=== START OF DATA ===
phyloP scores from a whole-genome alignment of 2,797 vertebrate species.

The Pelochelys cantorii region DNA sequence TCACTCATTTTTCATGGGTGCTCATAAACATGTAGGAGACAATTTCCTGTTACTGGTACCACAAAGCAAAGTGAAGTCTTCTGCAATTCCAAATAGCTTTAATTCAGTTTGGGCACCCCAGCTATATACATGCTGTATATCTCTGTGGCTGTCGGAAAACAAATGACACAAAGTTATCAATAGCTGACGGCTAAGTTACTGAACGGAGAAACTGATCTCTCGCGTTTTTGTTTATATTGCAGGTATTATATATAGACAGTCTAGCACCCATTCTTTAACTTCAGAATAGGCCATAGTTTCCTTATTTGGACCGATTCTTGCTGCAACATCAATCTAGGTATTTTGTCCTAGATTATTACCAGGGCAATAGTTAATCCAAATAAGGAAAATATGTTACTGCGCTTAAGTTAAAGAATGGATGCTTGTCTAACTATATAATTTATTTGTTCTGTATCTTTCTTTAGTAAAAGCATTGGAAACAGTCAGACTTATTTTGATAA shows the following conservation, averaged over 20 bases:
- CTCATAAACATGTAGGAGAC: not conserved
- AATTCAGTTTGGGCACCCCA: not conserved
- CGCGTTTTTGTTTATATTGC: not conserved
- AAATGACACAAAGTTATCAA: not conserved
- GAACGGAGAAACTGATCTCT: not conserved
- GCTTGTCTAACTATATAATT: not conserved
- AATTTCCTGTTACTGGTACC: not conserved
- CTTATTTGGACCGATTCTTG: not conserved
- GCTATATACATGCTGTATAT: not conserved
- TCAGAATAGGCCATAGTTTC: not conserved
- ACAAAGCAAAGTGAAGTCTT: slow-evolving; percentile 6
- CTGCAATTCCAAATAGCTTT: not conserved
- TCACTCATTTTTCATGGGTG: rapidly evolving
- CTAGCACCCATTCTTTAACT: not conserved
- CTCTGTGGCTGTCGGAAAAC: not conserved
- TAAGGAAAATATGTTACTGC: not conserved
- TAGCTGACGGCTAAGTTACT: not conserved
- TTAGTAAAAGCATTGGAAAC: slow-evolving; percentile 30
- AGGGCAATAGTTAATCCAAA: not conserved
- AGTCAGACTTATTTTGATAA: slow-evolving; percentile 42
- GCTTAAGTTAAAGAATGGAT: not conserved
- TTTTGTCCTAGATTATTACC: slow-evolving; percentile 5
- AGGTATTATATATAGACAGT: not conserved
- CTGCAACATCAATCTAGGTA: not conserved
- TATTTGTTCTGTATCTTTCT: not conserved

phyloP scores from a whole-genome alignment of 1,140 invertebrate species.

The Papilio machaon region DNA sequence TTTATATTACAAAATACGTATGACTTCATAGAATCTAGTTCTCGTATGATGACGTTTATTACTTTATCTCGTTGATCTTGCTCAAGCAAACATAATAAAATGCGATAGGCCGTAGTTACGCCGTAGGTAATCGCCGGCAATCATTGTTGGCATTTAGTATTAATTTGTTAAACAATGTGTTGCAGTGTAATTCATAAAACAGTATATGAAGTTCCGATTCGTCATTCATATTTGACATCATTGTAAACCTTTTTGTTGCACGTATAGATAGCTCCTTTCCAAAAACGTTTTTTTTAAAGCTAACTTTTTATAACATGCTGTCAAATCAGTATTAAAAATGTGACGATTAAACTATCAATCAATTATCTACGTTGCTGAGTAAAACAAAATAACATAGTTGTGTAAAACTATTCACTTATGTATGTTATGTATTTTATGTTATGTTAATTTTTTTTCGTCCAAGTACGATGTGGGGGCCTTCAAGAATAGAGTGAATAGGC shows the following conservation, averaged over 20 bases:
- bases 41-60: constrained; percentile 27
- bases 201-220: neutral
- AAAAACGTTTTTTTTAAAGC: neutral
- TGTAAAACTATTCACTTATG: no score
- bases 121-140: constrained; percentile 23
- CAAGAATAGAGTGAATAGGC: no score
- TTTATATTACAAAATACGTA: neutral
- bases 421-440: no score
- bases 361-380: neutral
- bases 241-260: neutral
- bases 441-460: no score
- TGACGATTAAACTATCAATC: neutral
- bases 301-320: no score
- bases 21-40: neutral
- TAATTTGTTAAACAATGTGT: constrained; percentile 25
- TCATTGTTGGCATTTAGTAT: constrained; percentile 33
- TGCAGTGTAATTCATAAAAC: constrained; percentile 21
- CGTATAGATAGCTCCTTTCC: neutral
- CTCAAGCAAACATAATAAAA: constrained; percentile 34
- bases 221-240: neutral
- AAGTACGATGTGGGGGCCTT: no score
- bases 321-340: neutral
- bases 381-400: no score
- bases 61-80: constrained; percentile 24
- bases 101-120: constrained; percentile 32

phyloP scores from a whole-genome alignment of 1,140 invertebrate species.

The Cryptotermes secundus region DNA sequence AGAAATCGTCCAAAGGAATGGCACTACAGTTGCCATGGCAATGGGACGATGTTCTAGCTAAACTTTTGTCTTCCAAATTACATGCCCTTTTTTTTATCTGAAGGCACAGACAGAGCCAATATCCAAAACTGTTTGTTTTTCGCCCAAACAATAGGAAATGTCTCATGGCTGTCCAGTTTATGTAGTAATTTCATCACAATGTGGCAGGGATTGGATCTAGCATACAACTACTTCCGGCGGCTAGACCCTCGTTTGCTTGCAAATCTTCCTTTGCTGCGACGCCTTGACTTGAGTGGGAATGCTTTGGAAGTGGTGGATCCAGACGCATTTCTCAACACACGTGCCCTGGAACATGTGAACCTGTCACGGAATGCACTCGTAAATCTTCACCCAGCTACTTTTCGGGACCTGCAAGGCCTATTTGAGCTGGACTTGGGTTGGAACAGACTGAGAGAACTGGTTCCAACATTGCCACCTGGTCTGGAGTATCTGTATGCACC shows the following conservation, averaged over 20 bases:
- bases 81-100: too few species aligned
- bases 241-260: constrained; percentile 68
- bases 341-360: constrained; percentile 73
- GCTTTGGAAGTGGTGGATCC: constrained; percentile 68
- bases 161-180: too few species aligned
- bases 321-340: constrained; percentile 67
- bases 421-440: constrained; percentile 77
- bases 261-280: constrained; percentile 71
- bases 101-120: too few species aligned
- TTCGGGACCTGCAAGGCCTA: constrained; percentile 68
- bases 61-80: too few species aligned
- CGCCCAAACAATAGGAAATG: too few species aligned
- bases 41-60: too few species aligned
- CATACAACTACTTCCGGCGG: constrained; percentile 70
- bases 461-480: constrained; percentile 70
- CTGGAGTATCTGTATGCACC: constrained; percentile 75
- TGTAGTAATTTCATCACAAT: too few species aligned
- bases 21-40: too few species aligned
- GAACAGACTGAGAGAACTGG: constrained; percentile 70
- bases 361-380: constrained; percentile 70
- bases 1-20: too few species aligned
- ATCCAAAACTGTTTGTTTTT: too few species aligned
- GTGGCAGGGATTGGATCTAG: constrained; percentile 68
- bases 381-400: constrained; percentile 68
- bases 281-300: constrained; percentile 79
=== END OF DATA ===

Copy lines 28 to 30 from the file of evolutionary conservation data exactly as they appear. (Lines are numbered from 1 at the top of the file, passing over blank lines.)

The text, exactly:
phyloP scores from a whole-genome alignment of 1,140 invertebrate species.

The Papilio machaon region DNA sequence TTTATATTACAAAATACGTATGACTTCATAGAATCTAGTTCTCGTATGATGACGTTTATTACTTTATCTCGTTGATCTTGCTCAAGCAAACATAATAAAATGCGATAGGCCGTAGTTACGCCGTAGGTAATCGCCGGCAATCATTGTTGGCATTTAGTATTAATTTGTTAAACAATGTGTTGCAGTGTAATTCATAAAACAGTATATGAAGTTCCGATTCGTCATTCATATTTGACATCATTGTAAACCTTTTTGTTGCACGTATAGATAGCTCCTTTCCAAAAACGTTTTTTTTAAAGCTAACTTTTTATAACATGCTGTCAAATCAGTATTAAAAATGTGACGATTAAACTATCAATCAATTATCTACGTTGCTGAGTAAAACAAAATAACATAGTTGTGTAAAACTATTCACTTATGTATGTTATGTATTTTATGTTATGTTAATTTTTTTTCGTCCAAGTACGATGTGGGGGCCTTCAAGAATAGAGTGAATAGGC shows the following conservation, averaged over 20 bases:
- bases 41-60: constrained; percentile 27